Gov't

Just the Facts: The Lawrason Act

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By Dave Freneaux

The City of Central was created under and is governed by "The Lawrason Act", which is a group of laws included in Louisiana law is the framework for more than 75% of the incorporated municipalities in Louisiana.  The Lawrason Act sets forth the rules by which officials are elected and appointed, what the powers and duties are for each office, how ordinances and resolutions are created and passed, how courts are set up and administered, how budgets are adopted and how taxes are levied.  These laws, together with subsequent case law and Attorney General's opinions, lay the foundation and the rules by which the City of Central is governed.  CentralSpeaks.com will endeavor, over a period of time, to provide informative facts about the Lawrason Act in hopes of clearing up any misconception about the way Central's government should function.  Much like our Federal Government, Central has both a Legislative and an Executive branch.  The Legislative branch is the City Council.  While the entirety of the law cannot be reduced to a few paragraphs, an overview of the Council and the Mayor's roles in government follow below.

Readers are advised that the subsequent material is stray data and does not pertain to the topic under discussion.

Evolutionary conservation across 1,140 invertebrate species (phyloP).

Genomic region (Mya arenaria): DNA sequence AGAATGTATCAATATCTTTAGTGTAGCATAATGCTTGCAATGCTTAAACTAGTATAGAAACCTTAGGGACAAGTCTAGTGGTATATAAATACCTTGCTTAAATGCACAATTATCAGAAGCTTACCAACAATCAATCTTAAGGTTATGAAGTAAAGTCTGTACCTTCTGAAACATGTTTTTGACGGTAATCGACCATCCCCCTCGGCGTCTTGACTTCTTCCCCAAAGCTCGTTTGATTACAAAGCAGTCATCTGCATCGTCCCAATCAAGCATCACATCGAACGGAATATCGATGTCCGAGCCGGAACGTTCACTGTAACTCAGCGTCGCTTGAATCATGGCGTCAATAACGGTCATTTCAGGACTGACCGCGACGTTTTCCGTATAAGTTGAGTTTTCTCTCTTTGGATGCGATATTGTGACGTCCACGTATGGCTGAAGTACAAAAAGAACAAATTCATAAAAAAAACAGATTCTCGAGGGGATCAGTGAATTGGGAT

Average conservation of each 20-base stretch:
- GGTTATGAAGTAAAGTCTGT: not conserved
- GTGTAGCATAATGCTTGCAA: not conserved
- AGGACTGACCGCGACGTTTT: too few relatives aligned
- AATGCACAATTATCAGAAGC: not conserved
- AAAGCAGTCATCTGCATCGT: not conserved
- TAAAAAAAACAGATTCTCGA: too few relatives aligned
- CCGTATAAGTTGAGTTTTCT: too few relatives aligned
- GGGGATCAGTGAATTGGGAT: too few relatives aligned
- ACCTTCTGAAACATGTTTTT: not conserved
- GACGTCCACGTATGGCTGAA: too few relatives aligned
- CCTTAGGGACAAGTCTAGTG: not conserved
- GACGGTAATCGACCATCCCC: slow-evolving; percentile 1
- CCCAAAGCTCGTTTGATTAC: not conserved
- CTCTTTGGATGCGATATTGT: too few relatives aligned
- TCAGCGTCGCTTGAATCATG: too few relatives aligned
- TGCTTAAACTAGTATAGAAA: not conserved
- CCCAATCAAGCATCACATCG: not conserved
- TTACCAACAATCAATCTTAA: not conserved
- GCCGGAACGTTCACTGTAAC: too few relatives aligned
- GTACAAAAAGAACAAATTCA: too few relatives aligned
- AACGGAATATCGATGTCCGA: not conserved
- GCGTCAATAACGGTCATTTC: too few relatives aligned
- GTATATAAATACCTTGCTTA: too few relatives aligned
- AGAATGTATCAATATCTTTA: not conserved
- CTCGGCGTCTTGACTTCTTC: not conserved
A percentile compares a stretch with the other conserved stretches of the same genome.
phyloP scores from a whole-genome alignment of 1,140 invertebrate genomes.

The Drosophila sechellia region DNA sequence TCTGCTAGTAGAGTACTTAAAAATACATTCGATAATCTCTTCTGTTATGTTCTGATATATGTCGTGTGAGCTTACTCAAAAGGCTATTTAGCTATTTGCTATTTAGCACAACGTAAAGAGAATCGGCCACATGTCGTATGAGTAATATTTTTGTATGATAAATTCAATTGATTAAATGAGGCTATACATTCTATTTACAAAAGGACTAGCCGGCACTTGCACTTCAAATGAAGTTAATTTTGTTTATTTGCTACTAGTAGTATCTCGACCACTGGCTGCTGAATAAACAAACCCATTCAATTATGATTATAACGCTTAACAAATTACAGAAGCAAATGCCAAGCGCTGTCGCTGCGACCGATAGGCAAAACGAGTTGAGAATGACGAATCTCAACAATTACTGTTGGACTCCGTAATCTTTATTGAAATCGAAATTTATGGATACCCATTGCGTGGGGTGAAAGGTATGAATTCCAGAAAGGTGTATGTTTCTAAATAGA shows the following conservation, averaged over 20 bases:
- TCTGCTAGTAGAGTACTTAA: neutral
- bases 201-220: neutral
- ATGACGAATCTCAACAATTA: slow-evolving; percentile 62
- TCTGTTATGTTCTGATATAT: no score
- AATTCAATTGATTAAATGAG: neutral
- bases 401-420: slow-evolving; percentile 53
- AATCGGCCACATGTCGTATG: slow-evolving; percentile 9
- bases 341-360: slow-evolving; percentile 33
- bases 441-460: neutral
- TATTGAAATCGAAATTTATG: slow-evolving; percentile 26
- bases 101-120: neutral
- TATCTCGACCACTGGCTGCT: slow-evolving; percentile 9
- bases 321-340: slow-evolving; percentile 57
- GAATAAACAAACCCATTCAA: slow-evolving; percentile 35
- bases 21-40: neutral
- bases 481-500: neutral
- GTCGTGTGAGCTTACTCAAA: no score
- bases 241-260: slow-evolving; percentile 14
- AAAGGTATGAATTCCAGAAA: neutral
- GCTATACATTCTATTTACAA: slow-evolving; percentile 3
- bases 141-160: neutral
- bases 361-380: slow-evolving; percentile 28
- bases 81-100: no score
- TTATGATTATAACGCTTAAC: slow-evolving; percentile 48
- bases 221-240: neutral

The City Council, among other powers, may enact ordinances and enforce them by fine not to exceed $500 or imprisonment not exceeding 60 days, or both.  The Council may also enact ordinances to assess property owners for the costs of cutting and removing excessive plant overgrowth from neglected properties.  The Council shall provide policies and procedures regulating employment of municipal employees.  An ordinance may be passed by the Council selecting the manner by which Council Members are elected, being by District, Division, At Large, or some combination thereof.  The Council gives final approval for the annual budget submitted by the Mayor and must confirm or reject the Mayor's appointment of the clerk, city attorney and any department head.  Finally, the Council may pass Resolutions, which are similar to Ordinances but do not have the force and effect of law but rather express the opinion of the current administration.
 
The Mayor is the chief executive officer of the city and, among other powers, is to supervise and direct the administration and operation of all departments, offices, and agencies, other than that of an elected Chief of Police.  The Mayor's administration of the operation of the city must be in conformity with all ordinances and laws, but no ordinance may limit the authority granted to the mayor by the Lawrason Act.  The Mayor signs all contracts on behalf of the city and represents the city on all occasions required by state law or ordinance.  The Mayor prepares and submits the annual budgets for approval by the Council.  Finally, the Mayor appoints and removes all city employees except police employees.  Appointment or removal of the clerk, city attorney and any department head is subject to Council approval.

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